Volume 533, September 2011
|Number of page(s)||17|
|Published online||19 August 2011|
Application of speckle and (multi-object) multi-frame blind deconvolution techniques on imaging and imaging spectropolarimetric data
Leibniz-Institut für Astrophysik Potsdam (AIP),
2 Instituto de Astrofísica de Canarias, 38205 La Laguna, Tenerife, Spain
3 Departamento de Astrofísica, Universidad de La Laguna, 38206 La Laguna ( Tenerife), Spain
Accepted: 8 July 2011
Context. Ground-based imaging and imaging spectropolarimetric data are often subjected to post-facto reconstruction techniques to improve the spatial resolution.
Aims. We test the effects of reconstruction techniques on two-dimensional data to determine the best approach to improve our data.
Methods. We obtained an 1-h time-series of spectropolarimetric data in the Fe i line at 630.25 nm with the Göttingen Fabry-Pérot Interferometer (FPI) that are accompanied by imaging data in the blue continuum at 431.3 nm and Ca ii H at 396.85 nm. We apply both speckle and (multi-object) multi-frame blind deconvolution ((MO)MFBD) techniques. We use the “Göttingen” speckle and speckle deconvolution codes and the MOMFBD code in the implementation of Van Noort et al. (2005). We compare the resulting spatial resolution and investigate the impact of the image reconstruction on spectral characteristics of the Göttingen FPI data.
Results. The speckle reconstruction and MFBD perform similar for our imaging data with nearly identical intensity contrasts. MFBD provides a better and more homogeneous spatial resolution at the shortest wavelength when applied to a series of image bursts. The MOMFBD and speckle deconvolution of the intensity spectra lead to similar results, but our choice of settings for the MOMFBD yields an intensity contrast smaller by about 2% at a comparable spatial resolution. None of the reconstruction techniques introduces significant artifacts in the intensity spectra. The speckle deconvolution (MOMFBD) has a rms noise in Stokes V/I of 0.32% (0.20%). The deconvolved spectra thus require a high significance threshold of about 1.0% to separate noise peaks from true signal. A comparison to spectra with a significantly higher signal-to-noise (S/N) ratio and to spectra from a magneto-hydrodynamical simulation reveals that the Göttingen FPI can only detect about 30% of the polarization signal present in quiet Sun areas. The distribution of NCP values for the speckle-deconvolved data matches that of observations with higher S/N better than MOMFBD, but shows seemingly artificially sharp boundaries and unexpected changes of the sign.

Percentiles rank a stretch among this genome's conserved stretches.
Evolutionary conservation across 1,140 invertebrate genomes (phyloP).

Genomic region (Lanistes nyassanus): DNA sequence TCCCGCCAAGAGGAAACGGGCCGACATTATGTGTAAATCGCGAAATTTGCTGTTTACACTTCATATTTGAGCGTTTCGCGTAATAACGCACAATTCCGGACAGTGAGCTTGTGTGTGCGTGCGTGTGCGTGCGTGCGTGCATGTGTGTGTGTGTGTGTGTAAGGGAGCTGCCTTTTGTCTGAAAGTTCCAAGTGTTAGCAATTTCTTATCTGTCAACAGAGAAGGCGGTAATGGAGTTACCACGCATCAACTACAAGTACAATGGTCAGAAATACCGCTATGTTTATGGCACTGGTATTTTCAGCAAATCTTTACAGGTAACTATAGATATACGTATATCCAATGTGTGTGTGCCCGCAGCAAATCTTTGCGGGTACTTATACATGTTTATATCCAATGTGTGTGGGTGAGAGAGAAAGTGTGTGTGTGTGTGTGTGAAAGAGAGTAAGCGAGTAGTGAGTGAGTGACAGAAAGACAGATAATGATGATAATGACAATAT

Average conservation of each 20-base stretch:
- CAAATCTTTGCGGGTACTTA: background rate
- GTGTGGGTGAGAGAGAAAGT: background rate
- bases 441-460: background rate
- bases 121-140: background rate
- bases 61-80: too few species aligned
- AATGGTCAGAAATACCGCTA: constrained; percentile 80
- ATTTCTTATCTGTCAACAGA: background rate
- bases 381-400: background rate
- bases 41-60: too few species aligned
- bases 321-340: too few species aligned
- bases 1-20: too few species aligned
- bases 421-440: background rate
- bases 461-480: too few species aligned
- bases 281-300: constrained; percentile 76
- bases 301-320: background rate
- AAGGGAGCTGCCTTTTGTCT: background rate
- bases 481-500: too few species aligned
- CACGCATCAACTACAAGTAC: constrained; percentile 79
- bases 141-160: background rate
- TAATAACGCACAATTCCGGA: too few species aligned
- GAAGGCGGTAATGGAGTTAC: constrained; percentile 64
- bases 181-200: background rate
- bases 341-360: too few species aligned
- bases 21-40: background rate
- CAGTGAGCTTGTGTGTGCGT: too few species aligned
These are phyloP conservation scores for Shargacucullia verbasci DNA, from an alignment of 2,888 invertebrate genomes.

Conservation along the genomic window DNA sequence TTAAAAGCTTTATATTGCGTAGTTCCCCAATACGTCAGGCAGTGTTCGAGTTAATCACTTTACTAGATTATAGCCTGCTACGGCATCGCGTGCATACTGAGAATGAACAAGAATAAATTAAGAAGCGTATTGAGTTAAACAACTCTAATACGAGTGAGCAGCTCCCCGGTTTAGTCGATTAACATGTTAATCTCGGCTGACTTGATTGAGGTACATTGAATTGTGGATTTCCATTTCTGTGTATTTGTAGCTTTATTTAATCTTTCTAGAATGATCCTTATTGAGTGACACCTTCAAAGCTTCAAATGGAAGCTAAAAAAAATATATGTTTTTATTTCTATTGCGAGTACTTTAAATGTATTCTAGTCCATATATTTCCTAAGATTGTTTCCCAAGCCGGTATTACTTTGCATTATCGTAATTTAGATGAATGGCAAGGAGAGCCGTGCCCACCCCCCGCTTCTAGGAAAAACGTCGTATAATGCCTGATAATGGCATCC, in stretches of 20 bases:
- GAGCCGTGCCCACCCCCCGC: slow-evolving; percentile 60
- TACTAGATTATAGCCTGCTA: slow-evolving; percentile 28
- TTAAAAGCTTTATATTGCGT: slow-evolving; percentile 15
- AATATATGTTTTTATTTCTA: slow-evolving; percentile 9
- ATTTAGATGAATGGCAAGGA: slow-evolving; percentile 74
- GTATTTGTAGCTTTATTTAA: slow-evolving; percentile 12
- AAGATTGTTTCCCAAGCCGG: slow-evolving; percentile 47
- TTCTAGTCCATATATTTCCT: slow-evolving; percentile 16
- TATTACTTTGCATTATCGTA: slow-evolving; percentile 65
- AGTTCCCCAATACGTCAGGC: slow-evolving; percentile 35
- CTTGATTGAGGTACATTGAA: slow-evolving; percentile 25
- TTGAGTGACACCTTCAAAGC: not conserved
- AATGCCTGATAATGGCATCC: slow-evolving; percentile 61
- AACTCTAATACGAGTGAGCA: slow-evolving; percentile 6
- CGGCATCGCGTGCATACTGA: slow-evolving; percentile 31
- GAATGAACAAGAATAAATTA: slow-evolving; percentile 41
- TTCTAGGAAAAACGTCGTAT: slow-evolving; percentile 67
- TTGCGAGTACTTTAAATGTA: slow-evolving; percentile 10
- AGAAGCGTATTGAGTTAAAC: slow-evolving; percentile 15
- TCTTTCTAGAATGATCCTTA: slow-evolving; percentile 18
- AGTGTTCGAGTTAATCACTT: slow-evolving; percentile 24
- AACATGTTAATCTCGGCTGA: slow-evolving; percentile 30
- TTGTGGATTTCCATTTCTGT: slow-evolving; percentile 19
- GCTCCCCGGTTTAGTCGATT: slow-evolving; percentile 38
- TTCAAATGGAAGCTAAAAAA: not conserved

Conclusions. For our imaging data, both MFBD and speckle reconstruction are equivalent, with a slightly better and more stable performance of MFBD. For the spectropolarimetric data, the higher intensity contrast of the speckle deconvolution is balanced by the smaller amplification of the noise level in the MOMFBD at a comparable spatial resolution. The noise level prevents the detection of weak and diffuse magnetic fields. Future efforts should be directed to improve the S/N of the Göttingen FPI spectra for spectropolarimetric observations to lower the final significance thresholds.
Key words: Sun: photosphere / techniques: imaging spectroscopy / techniques: high angular resolution / techniques: polarimetric / techniques: photometric
© ESO, 2011
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